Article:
Hanger rods are also required to comply with AS1111.1 but these are not included in this standard, which is for commercial grade bolts and studs. So an appropriate standard needs to be applied to these. I suggest threaded rods are specified to an appropriate material standard equivalent to an equal sized bolt to property class 4.6. A lot of failures in Christchurch were hanger rods

Penetration clearances are also important and where a service passes through a structure, a 25mm all round clearance needs to be provided. If this is also an acoustic or fire wall then a solution to maintain these needs to be designed.

Roof fixings – it’s no longer approximate to just install equipment on a roof without regard to its weight and fixings. NZS4219 bases its premise in transferring its loads to the structure, so the design of equipment plinths and roof platforms are also important.

In a ceiling, service coordination becomes of paramount importance and it’s a multistep process.

Designers need to be aware of all the service requirements and endeavour to coordinate these so there is sufficient clearance for all elements. But that’s not the whole picture. Three standards are at play, so in addition to NZS4219 we have to consider requirements for suspended ceilings and fire sprinklers. Suspended Ceilings come under the requirements of AS/NZS 2785. Fire sprinkler systems come under the requirements of NZS 4541.

The consulting team can only take the design to a certain level, unless the fire sprinkler systems and suspended ceilings and their respective hanger and bracing systems have been designed prior to building consent.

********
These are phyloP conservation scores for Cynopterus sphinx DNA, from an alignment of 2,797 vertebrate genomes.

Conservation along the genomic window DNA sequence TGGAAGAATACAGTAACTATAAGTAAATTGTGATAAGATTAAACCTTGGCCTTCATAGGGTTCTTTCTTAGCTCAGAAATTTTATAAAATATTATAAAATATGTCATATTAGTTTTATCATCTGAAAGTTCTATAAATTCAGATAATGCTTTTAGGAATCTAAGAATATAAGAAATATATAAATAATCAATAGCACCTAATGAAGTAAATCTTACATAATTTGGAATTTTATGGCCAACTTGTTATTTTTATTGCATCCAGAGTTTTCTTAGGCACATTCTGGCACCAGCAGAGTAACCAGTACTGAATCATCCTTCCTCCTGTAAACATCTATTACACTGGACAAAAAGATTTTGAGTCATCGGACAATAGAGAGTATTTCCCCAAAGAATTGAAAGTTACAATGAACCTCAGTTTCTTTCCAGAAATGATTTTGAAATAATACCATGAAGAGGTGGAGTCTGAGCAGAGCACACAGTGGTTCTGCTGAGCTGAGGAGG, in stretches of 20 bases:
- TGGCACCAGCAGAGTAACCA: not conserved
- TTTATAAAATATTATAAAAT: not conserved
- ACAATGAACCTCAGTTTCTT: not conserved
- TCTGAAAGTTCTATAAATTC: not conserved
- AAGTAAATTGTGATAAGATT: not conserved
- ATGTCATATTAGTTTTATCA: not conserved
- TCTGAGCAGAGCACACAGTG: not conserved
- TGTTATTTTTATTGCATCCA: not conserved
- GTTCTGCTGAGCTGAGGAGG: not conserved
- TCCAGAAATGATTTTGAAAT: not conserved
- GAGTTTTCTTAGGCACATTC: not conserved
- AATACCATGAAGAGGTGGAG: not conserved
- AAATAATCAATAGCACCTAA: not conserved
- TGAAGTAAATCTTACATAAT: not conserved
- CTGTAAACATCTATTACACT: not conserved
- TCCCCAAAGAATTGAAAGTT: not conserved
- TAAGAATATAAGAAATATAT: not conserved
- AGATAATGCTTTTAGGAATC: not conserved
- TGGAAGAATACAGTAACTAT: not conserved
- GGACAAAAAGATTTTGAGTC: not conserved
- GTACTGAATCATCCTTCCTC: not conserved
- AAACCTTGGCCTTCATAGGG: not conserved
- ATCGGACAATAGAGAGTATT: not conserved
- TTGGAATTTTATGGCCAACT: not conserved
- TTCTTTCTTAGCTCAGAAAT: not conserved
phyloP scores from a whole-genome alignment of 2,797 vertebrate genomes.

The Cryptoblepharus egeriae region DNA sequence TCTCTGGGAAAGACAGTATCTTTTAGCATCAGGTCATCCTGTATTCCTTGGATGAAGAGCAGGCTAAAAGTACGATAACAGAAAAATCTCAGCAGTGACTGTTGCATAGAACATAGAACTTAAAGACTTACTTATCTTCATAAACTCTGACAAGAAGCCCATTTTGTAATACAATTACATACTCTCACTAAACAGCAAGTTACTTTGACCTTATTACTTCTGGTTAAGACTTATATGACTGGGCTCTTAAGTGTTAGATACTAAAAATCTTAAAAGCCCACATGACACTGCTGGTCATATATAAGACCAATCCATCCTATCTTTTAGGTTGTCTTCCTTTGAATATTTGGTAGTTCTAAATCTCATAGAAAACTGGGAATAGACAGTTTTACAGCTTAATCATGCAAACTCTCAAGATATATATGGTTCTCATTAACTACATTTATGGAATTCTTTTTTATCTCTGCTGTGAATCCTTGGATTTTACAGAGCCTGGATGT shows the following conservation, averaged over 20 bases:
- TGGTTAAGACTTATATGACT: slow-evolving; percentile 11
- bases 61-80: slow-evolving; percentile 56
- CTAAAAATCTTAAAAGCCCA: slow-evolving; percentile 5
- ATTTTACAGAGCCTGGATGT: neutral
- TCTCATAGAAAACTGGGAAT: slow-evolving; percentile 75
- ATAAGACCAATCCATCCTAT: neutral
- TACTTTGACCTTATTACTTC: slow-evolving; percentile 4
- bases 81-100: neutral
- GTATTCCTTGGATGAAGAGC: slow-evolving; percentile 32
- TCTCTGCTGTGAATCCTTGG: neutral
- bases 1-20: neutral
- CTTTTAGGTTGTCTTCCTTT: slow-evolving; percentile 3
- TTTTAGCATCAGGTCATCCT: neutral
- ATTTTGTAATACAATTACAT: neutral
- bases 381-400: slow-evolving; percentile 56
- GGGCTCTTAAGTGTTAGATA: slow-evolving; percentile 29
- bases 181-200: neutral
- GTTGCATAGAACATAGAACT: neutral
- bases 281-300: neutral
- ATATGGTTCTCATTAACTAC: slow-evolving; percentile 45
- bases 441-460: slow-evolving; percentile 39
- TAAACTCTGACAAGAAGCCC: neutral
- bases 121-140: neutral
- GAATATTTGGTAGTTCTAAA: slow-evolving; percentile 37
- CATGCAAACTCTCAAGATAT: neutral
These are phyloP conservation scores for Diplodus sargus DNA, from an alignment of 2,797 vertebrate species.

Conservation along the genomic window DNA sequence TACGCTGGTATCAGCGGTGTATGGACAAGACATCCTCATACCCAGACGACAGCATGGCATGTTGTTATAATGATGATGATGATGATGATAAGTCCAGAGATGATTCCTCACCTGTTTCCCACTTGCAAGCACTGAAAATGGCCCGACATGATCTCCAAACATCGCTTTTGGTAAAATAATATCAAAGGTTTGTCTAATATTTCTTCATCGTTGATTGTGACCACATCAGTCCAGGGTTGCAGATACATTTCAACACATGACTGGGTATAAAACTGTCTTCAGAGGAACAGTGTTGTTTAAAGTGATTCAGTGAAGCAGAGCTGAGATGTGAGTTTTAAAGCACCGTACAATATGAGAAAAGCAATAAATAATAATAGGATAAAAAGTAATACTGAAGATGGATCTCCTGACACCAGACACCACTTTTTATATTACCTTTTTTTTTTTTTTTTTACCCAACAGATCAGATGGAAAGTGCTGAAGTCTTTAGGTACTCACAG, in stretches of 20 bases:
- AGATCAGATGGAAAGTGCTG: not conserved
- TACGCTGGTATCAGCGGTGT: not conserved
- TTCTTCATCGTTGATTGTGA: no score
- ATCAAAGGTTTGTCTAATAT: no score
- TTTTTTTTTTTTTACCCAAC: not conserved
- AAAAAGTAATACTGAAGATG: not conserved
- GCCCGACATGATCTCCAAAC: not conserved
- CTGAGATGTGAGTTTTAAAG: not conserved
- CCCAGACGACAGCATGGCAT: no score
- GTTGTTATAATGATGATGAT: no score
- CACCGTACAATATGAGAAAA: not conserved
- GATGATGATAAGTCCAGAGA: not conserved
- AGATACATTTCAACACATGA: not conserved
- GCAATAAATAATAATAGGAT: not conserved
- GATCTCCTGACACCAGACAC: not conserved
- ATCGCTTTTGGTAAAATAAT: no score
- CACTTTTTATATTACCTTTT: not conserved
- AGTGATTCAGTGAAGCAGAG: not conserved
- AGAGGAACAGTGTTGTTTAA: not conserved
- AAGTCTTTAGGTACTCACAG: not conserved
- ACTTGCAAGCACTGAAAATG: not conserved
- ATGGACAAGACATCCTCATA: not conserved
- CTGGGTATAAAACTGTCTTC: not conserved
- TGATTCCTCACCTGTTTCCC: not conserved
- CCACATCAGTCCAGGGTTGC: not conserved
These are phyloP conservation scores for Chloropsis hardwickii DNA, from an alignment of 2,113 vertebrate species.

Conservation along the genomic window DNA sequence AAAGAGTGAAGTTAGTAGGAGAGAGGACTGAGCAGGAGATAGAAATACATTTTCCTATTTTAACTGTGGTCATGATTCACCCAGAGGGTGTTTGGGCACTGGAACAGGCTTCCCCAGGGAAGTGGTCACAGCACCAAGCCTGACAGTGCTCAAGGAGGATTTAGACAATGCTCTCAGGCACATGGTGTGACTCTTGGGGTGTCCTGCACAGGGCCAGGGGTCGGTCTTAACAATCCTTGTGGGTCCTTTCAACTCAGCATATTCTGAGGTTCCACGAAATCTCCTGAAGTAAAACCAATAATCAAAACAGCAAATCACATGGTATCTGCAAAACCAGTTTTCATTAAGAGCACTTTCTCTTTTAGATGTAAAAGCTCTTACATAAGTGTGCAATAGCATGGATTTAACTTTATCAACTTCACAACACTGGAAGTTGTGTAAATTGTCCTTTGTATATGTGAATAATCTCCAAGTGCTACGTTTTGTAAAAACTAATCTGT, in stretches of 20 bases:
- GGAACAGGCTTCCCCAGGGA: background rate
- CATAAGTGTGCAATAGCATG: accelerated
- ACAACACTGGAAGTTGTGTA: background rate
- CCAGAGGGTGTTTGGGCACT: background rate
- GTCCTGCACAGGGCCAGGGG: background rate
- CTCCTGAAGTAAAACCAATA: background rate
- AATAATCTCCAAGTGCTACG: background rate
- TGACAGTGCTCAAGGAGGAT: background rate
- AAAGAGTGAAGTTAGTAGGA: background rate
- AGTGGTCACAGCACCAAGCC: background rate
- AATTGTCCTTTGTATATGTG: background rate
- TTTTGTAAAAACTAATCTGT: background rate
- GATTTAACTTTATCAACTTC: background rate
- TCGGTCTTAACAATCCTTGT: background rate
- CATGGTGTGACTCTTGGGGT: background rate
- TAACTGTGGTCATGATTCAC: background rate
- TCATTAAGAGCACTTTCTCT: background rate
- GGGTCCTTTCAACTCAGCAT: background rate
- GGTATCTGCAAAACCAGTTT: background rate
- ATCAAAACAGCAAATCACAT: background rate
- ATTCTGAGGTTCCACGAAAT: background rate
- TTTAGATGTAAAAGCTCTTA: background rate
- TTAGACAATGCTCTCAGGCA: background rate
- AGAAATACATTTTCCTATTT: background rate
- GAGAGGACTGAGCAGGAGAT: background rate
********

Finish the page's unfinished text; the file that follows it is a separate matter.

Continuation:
These items provide a significant cost risk to the main contractor, so the design team needs to be proactive in pushing for solutions early in the design and construction process. Sub-contractors should be mindful of elements like hanger types, threaded rod standards, clearances and bracing requirements so as to minimise re-work.

The bracing system is exactly that – a system. So it’s beneficial to look at the system as a whole; from the location of the hangers and bracing, to the location of other services etc. Big picture thinking will minimise the overall cost of systems. For example: a 40mm chilled water pipe doesn’t need to be braced as long as clearances are maintained to other services and this depends if these are braced or unbraced. If you can’t achieve the required clearances, then it may need bracing to be provided. So planning is the key.

On a project, I believe this is best left in the hands of a single entity; which then has to work with the engineers, contractor, and sub-contractors to provide a total solution.

Robert Mannes

31 October

In the USA